PEZ Talk: Martin Hacecky
Professional road rider, six day rider, EuroSport commentator & writer – Czech Martin Hacecky is certainly a man of many talents. Ed Hood sat down with Martin at the recent Zurich 6 Day race to get an insight into Martin’s busy life.
When you look at the field in a six day race, it’s tempting to think that the names you’re not familiar with are just average riders. The fact is that just to survive in a six day, you have to be a good rider – there’s no gruppetto on a 200 metre board track.
Take Martin Hacecky; he’s won Czech Republic junior and senior national titles, UiV Cups, UCI road races, stage races and is a key rider in big winning Dukla Prague team mate Alois Kankovsky’s sprint train. Kankovsky has bested the likes of Philly winner Alexander Serebryakov and former Costa Etruschi winner, Yuriy Metlushenko in UCI stage races, this year.
But Martin isn’t just a rider; he writes for 53×11 road race magazine in his native country and also commentates for Eurosport. We chatted to him during the Sixday Nights of Zurich; as Kris rubbed the pain from his legs.
PEZ: How did you get into cycling, Martin?
I saw my older brother racing – he was big for his age and was winning races. I started riding but never thought it was something that would become serious – however, I won the Junior Peace Race and was fourth in the Coupe du Monde (UCI junior world rankings.) It’s difficult to hold the level when you go into the senior ranks, though.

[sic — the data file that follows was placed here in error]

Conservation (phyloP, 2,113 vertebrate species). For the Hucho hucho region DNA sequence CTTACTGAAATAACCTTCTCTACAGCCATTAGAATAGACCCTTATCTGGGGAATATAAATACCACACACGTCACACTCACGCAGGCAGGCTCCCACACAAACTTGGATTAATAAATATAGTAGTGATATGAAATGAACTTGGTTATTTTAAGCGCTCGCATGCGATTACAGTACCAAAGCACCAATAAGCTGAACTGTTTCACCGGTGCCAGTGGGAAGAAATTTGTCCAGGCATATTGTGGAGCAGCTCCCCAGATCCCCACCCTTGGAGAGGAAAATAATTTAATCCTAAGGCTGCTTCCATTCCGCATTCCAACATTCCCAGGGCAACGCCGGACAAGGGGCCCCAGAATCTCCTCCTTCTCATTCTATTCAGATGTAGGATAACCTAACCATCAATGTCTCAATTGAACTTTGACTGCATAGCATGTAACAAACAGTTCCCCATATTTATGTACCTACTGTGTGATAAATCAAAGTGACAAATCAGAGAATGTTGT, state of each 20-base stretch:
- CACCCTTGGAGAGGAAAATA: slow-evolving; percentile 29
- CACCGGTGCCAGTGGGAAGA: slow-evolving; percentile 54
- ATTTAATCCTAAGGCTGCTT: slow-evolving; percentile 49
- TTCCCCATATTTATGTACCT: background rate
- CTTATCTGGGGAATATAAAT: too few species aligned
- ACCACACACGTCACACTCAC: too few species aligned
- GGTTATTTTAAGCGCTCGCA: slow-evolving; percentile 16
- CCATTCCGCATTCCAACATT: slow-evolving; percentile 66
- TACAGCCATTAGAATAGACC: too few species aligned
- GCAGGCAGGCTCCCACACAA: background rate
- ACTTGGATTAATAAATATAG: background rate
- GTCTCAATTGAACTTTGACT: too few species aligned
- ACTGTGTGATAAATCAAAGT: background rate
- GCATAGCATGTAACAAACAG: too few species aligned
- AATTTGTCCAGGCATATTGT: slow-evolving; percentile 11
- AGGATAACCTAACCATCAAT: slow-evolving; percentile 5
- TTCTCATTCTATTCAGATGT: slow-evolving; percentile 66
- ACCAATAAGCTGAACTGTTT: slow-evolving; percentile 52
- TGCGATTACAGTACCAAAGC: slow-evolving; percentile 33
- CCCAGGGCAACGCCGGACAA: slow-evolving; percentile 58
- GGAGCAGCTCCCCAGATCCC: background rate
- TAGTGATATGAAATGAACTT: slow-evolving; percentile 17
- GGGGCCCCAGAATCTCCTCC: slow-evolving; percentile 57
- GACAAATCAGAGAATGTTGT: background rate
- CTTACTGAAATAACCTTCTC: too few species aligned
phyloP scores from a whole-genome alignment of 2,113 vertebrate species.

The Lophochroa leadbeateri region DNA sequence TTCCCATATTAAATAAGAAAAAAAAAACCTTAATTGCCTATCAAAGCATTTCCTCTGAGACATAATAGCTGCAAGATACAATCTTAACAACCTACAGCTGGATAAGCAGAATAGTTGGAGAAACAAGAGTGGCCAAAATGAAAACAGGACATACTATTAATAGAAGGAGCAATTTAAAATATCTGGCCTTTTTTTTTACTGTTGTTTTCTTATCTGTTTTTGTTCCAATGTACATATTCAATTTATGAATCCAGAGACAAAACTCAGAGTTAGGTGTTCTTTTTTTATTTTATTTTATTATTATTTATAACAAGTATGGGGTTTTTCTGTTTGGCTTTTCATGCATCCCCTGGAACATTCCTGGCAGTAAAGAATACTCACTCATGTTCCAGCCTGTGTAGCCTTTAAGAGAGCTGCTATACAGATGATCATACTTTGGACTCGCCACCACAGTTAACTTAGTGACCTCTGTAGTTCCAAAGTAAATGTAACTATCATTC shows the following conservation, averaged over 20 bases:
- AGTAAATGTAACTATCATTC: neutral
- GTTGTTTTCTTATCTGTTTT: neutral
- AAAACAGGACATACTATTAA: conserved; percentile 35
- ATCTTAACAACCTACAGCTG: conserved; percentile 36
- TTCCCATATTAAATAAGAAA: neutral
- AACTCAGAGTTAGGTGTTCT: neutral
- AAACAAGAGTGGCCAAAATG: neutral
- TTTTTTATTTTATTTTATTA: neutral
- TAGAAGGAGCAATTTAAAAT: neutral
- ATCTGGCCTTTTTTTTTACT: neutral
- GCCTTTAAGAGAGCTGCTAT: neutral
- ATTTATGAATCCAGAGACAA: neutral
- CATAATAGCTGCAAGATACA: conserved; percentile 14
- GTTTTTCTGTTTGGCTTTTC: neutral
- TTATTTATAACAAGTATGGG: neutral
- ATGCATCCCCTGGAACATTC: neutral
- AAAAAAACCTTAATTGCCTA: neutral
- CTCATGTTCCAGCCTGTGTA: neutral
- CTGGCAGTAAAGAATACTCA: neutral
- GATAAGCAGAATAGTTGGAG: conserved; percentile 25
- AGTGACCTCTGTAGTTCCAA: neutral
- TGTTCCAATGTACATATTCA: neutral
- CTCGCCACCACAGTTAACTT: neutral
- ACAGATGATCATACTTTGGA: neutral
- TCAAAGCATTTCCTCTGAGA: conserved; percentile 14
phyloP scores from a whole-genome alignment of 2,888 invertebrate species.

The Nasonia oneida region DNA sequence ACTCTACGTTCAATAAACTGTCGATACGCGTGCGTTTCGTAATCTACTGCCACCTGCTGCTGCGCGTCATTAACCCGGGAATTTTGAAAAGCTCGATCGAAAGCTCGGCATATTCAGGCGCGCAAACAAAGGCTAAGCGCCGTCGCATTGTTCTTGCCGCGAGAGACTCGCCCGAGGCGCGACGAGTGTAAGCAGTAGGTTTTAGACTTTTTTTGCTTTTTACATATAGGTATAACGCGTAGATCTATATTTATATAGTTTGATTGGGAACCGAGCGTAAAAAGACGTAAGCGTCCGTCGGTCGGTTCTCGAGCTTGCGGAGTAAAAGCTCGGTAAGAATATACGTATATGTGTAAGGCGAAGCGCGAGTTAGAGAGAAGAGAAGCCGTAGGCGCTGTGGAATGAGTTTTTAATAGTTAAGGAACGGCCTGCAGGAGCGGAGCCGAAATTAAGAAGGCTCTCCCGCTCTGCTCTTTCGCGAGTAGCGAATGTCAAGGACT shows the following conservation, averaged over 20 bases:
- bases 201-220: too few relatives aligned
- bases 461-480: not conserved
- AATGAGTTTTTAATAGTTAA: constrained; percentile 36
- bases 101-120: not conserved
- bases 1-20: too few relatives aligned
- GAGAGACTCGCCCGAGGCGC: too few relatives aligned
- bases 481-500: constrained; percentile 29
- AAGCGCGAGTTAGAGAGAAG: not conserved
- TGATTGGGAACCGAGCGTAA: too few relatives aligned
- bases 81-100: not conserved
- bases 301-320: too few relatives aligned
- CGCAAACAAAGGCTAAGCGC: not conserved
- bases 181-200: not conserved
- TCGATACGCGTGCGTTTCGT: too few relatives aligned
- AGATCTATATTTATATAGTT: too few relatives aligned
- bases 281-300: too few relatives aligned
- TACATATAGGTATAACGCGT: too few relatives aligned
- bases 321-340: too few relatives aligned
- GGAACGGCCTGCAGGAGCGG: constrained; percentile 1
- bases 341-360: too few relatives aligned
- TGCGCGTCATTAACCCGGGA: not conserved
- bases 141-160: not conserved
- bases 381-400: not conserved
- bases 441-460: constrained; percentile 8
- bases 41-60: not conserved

PEZ: How big a sport is cycling in the Czech Republic?
It’s a minor sport; my friends don’t really treat it seriously that I’m a professional cyclist. Even when my countryman, Roman Kreuziger won a stage in the Giro, this year, it doesn’t get a lot of media coverage.
PEZ: Your team is at Continental level – Dukla Prague.
It’s a military team – but no one on the squad is actually in the army. It’s a good team with good personnel – the vision is that we can move up to Pro Continental level.
PEZ: Before Dukla, you spent a year with the Swiss, Atlas team.
I was racing in Italy when I got a call from a guy connected with the Atlas team. Initially I declined because I’d already been talking to NetApp about a ride – but I knew by the time Mendrisio Worlds came round I knew it wasn’t going to happen, so I went to Atlas.
It wasn’t a bad programme but it was hard to get into race teams because they tended to select Swiss guys. It was easier to get rides when my brother was going to the same races – but at the end of April I had to have a major operation on my bowels which put me out of action for most of the rest of the season. I did come back at the end of that year and won a few races at home; but even now I still have problems with my stomach.
I enjoy being on Dukla with my brother and riding as a team player; although it would be difficult for me to move up to a Pro Continental team – but you have to maintain self belief.
PEZ: Dukla rides a good programme.
Our management work hard at getting invitations – and when we race in China, for example, we race hard and win stages. The Chinese organisers admire teams which make the race; and it means you get asked back.
We also have good connections with the organisers of the Fiorenzuola summer six day – they’re very well connected and have helped us get invites to Tour de San Luis in Argentina and the Coppi Bartali stage race in Italy.